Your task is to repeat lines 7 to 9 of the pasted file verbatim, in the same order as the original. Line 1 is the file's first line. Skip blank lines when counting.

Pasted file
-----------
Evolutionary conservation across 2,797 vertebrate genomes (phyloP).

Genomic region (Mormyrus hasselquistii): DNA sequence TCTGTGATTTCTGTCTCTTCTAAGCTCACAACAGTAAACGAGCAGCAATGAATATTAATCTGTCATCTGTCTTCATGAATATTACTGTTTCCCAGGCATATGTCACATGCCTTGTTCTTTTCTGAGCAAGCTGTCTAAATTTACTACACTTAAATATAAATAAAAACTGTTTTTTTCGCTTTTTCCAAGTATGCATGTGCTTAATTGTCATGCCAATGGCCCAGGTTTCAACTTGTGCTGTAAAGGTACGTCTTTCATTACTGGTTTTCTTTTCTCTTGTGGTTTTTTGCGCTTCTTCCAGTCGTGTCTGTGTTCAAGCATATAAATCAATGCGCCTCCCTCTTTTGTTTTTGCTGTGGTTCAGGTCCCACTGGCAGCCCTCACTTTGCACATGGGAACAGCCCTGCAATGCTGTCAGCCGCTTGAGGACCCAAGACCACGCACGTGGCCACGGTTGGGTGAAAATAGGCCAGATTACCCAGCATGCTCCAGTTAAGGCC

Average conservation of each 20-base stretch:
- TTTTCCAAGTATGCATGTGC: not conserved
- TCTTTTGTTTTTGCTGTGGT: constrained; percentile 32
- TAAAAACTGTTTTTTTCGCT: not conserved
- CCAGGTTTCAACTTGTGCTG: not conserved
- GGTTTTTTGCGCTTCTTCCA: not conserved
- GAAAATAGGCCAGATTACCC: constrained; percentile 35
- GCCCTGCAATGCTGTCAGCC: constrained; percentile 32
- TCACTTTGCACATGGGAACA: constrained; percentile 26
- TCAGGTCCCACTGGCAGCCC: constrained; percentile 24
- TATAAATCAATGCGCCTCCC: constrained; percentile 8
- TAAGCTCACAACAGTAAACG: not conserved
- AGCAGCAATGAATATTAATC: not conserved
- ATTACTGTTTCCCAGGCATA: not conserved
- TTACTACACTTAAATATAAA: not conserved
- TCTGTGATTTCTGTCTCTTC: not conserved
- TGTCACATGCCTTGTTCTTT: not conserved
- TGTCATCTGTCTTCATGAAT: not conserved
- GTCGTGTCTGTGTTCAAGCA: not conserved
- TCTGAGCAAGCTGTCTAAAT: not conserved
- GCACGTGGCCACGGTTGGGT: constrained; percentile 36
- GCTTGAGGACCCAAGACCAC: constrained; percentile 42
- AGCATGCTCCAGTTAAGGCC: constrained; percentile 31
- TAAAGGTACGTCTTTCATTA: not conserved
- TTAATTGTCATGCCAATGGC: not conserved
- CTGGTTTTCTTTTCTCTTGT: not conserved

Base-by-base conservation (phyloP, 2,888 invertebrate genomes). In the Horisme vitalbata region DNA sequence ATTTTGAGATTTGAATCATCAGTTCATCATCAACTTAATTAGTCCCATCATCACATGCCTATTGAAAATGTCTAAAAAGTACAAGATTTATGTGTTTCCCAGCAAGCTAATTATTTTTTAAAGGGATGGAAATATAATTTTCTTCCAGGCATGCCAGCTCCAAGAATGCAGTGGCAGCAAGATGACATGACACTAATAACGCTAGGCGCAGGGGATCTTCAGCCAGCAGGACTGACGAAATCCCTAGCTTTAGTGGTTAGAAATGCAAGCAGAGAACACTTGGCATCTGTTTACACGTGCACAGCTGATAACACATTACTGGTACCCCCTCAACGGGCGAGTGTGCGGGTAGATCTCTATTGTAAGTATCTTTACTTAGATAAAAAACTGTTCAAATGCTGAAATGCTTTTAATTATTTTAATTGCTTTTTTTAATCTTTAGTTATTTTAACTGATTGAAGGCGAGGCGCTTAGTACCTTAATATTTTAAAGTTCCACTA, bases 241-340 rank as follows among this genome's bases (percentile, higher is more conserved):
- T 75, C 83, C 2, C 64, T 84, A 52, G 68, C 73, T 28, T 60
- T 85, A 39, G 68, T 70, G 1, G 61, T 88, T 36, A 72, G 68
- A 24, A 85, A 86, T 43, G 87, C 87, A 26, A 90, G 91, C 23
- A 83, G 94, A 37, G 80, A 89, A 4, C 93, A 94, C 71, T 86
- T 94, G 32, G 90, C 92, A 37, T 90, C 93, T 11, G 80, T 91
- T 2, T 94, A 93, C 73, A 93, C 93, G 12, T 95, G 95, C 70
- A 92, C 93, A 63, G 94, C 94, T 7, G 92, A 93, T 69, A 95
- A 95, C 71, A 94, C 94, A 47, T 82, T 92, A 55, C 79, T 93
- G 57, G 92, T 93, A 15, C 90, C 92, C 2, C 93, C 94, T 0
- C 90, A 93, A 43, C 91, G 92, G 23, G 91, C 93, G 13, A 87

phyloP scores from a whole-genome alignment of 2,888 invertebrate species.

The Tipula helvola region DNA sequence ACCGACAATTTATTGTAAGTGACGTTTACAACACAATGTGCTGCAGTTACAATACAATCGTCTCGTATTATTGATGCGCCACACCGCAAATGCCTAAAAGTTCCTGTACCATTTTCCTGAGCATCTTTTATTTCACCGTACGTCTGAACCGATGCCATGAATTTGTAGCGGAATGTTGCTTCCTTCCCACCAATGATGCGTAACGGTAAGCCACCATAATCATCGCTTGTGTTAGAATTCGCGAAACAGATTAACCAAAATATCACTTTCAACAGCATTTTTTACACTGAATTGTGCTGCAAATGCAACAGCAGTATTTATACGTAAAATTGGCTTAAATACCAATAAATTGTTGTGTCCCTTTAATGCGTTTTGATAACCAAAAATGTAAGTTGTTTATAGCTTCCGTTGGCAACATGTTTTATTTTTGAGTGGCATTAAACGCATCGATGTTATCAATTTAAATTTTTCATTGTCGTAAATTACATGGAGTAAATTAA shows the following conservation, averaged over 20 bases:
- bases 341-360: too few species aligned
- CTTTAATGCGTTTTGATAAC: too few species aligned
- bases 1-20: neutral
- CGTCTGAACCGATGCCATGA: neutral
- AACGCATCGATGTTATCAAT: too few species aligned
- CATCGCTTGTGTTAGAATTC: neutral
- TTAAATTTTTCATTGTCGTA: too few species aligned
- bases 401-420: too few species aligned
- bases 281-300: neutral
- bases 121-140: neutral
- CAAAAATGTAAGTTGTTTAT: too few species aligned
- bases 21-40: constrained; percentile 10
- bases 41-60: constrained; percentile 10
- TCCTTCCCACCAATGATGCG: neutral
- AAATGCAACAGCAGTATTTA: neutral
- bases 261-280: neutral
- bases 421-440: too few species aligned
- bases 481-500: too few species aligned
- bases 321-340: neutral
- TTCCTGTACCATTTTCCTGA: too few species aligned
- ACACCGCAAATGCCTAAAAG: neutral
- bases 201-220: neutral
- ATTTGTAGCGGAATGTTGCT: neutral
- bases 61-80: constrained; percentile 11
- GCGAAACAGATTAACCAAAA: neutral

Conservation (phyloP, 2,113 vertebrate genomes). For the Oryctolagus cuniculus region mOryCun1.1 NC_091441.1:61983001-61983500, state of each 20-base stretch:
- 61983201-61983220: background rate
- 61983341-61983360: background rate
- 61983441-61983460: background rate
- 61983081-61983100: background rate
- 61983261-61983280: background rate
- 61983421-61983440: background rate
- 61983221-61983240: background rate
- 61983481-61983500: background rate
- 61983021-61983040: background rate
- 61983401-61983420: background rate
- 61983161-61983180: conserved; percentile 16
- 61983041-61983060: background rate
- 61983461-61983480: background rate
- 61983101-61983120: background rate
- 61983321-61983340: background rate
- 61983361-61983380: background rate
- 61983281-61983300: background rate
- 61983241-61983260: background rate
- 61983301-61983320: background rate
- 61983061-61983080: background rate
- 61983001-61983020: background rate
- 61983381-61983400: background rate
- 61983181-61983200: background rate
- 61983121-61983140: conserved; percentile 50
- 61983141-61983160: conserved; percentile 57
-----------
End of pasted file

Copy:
- CCAGGTTTCAACTTGTGCTG: not conserved
- GGTTTTTTGCGCTTCTTCCA: not conserved
- GAAAATAGGCCAGATTACCC: constrained; percentile 35